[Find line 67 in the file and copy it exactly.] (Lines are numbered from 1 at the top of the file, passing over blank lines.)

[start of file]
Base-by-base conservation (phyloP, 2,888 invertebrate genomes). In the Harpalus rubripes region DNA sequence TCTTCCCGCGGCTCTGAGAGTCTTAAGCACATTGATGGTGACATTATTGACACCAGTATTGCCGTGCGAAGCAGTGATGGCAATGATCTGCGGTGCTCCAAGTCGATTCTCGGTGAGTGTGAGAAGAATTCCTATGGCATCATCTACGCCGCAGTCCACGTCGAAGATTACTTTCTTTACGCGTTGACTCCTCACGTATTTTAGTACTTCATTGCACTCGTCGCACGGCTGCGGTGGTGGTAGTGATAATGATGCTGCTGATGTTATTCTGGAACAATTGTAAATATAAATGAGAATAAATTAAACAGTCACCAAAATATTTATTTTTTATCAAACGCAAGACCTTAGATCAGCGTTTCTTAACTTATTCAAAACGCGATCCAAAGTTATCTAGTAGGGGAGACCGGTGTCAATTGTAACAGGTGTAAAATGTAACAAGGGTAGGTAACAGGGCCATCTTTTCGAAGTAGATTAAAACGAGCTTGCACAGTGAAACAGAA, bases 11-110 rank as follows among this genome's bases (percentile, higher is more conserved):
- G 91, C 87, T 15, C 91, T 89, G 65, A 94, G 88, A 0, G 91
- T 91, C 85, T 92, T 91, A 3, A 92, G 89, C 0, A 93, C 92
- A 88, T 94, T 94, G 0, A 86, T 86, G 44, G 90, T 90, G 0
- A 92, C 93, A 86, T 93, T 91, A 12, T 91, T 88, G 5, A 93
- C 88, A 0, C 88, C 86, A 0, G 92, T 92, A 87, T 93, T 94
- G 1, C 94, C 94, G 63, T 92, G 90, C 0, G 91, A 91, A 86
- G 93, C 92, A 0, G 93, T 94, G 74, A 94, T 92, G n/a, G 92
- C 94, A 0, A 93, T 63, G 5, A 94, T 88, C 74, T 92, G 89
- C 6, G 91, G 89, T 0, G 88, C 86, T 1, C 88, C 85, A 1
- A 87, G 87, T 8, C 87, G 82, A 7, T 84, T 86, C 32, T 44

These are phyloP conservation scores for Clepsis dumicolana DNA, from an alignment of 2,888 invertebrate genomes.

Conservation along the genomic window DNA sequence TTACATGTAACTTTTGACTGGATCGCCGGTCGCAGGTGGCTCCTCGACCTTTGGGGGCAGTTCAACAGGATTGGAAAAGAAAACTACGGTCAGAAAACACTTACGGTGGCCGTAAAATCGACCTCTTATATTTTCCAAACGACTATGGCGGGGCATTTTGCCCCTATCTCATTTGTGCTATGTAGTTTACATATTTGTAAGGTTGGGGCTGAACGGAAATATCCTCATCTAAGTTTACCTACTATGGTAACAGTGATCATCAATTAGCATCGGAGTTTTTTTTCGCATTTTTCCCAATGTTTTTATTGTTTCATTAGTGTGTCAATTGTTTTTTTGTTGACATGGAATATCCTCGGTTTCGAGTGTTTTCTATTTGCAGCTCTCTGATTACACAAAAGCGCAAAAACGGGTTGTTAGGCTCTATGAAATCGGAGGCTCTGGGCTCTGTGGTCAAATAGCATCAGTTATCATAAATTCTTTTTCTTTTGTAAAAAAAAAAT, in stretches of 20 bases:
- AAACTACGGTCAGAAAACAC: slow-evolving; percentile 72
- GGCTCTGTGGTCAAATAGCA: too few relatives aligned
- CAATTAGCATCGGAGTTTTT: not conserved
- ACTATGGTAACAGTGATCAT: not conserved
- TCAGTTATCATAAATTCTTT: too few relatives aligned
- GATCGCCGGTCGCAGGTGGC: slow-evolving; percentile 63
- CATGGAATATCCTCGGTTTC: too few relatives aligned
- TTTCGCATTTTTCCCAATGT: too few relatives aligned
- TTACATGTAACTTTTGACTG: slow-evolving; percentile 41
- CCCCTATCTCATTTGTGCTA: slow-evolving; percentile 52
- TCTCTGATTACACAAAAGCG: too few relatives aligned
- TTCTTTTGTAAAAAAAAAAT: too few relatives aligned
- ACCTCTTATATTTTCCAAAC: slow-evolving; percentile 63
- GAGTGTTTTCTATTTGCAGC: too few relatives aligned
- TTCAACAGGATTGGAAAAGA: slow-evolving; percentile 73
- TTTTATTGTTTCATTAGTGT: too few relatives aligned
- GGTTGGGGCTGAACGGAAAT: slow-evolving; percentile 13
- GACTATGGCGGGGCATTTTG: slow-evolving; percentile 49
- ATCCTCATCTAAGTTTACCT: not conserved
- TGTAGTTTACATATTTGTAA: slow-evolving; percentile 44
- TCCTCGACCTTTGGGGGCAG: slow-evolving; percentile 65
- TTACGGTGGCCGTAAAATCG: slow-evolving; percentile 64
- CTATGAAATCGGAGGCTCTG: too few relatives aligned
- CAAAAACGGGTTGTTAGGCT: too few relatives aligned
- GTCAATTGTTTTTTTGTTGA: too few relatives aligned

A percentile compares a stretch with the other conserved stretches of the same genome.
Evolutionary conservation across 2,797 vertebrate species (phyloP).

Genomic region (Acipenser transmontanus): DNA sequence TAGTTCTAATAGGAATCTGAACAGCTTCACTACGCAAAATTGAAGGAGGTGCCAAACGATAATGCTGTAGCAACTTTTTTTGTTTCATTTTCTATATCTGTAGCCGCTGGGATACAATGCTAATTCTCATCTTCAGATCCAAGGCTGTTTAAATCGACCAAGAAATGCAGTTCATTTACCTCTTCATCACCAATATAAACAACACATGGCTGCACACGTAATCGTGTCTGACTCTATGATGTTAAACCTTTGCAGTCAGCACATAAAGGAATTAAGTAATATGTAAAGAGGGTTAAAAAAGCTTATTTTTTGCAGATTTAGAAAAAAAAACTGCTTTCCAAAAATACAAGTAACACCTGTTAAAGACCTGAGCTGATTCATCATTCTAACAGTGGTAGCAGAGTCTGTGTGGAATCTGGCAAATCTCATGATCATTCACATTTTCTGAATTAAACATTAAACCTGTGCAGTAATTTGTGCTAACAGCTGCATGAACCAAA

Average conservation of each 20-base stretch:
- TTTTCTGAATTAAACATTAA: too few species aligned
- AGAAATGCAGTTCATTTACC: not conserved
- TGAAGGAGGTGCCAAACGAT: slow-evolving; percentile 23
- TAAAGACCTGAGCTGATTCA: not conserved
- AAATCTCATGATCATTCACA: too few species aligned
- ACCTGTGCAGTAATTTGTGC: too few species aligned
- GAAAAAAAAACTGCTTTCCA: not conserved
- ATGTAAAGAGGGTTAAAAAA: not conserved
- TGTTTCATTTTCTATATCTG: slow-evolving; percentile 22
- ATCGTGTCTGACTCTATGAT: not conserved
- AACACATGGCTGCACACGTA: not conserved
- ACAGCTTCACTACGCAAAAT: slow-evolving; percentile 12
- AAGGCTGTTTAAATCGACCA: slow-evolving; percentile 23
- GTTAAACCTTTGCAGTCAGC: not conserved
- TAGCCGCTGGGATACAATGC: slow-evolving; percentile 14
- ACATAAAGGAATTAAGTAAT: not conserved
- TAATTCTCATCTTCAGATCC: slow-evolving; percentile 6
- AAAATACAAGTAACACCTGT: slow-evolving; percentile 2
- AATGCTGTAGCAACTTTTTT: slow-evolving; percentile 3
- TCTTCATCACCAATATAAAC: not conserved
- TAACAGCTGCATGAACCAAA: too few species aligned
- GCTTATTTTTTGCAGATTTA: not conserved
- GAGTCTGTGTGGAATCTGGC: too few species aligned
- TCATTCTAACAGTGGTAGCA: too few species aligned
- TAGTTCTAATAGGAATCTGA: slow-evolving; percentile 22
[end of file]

- TAGTTCTAATAGGAATCTGA: slow-evolving; percentile 22